The folks at Newsweek need to switch to decaf. A massive amount of caffeine is the only reason I can think of for the kind of overreaction we’ve come to expect from the news site.
Their latest example? President Trump rebuked Iran for completely shutting down access to social media sites like Twitter during the current public uprising against the regime. This is exactly what Trump, and everyone who believes in liberty, should be saying to the oppressive mullahs. Why would Newsweek criticize Trump for doing the right thing?
Well, you see, President Trump has totally blocked a few individuals on Twitter before.
So Newsweek’s Carlos Ballesteros wrote: “[S]ome of President Donald Trump’s critics were quick to point out that he has blocked dozens of people from his personal Twitter account. … In November, Georgetown Law’s Institute for Constitutional Advocacy and Protection joined an ongoing federal lawsuit charging that Trump’s practice of blocking critics from his personal Twitter account is a violation of the First Amendment.”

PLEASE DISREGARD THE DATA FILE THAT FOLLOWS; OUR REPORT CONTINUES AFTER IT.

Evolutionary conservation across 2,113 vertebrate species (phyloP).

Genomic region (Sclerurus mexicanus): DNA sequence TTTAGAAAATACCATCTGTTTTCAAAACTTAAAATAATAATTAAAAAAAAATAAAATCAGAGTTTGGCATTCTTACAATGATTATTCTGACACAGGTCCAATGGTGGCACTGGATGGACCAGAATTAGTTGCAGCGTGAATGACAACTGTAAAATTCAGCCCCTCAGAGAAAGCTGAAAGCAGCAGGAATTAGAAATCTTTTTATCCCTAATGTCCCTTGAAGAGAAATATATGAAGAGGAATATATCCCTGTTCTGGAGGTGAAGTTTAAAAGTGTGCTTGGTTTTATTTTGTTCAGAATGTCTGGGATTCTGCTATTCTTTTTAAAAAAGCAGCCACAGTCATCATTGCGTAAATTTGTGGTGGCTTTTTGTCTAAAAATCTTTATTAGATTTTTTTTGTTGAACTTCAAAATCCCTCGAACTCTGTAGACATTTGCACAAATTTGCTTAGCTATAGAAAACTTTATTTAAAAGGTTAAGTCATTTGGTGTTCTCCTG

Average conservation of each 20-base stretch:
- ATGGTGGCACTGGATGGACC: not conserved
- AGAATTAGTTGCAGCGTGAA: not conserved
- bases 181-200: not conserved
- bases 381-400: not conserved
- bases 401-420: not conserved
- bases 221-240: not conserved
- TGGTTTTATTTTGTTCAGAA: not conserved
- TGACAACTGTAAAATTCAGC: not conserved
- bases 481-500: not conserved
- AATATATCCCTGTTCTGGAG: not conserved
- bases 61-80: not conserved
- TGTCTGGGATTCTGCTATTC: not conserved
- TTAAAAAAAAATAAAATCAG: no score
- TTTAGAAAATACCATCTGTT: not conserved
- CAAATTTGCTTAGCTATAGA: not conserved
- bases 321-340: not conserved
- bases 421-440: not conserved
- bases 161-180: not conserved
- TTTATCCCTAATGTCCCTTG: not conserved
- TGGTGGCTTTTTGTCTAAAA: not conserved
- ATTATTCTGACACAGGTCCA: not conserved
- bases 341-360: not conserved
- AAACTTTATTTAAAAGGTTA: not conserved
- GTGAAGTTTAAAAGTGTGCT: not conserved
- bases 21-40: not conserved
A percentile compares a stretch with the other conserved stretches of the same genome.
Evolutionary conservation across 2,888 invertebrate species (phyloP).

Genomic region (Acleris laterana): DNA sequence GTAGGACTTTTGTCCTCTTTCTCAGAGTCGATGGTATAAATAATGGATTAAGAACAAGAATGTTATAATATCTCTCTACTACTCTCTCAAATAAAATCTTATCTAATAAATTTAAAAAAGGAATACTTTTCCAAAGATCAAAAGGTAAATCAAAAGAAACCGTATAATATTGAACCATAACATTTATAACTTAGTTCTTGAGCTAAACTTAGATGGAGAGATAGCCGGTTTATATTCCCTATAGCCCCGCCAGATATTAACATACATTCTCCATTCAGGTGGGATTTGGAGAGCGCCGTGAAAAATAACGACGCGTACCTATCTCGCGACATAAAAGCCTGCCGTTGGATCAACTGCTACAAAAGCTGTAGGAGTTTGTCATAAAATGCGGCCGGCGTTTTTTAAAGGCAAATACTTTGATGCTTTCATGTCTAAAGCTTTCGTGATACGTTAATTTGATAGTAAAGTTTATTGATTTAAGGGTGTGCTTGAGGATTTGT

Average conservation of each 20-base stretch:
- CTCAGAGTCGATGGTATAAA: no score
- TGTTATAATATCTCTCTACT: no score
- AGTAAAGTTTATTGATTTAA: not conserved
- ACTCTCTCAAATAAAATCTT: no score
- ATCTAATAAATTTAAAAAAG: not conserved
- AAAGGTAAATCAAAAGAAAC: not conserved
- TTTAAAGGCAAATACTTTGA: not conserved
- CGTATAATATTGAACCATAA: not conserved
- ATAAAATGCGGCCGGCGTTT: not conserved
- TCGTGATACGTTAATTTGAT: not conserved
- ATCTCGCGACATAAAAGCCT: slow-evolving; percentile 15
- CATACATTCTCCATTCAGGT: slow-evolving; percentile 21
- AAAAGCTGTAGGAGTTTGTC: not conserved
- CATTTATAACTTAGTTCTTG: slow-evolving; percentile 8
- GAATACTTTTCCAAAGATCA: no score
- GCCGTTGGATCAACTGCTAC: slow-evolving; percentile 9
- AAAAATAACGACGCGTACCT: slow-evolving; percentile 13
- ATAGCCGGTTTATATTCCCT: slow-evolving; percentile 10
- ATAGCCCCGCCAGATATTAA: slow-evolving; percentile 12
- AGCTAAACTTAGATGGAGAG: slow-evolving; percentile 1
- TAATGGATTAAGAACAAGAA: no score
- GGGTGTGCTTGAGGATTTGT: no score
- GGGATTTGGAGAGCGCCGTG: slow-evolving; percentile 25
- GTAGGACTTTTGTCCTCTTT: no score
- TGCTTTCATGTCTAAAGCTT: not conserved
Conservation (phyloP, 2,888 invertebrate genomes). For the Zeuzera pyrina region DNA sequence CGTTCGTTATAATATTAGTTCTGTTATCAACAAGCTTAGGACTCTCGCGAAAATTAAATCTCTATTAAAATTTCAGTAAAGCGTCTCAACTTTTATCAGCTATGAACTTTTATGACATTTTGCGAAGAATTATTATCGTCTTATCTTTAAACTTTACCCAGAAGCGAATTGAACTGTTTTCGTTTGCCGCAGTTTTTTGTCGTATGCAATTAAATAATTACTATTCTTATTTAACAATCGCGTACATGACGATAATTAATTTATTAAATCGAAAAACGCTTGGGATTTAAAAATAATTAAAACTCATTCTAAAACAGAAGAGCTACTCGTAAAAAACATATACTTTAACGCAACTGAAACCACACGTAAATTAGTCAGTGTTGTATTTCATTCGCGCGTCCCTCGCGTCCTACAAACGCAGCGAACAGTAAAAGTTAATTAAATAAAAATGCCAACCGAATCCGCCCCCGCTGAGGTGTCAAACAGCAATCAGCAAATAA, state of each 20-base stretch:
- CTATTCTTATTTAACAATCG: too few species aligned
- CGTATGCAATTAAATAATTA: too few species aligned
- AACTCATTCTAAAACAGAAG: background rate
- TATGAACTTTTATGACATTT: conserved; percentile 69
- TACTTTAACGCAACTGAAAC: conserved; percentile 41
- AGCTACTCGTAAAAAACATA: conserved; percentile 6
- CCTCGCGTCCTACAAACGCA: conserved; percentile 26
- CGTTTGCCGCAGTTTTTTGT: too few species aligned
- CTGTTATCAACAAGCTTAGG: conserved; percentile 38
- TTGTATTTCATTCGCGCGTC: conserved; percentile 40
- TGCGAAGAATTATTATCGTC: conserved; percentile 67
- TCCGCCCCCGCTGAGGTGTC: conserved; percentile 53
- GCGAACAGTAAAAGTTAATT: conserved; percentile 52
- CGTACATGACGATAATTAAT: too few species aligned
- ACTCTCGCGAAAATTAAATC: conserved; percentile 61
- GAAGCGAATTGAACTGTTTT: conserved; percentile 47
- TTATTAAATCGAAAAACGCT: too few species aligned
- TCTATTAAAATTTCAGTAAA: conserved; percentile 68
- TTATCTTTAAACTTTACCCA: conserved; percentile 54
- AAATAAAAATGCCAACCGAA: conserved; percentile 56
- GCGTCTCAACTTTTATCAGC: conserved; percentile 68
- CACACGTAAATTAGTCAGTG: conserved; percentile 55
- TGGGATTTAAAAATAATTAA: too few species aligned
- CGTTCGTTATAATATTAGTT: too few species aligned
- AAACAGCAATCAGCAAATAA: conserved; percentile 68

Bellesteros is giving space to the dumbest possible take on this news item.
No matter how you shake it, the two aren’t remotely in the same ballpark. If President Trump blocks you on Twitter, you are still free to use the platform, to criticize him on the platform, and even to simply sign out of your account to view his tweets. All you cannot do anymore is have your tweets show up in Trump’s personal feed. That’s it.
In Iran, the entire internet is heavily censored. Complaining a bit too loud about this often leads to your torture or death.
Newsweek gives this comparison credence, as if it’s actual news rather than ill-considered nonsense. In other words, Newsweek and Bellesteros are exemplifying exactly what people think of when they talk about a biased media. Just one side of a debate, no mention of a counterpoint, and just enough information to make people think this is somehow a valid position to take.
It’s not, and Newsweek should be ashamed of itself.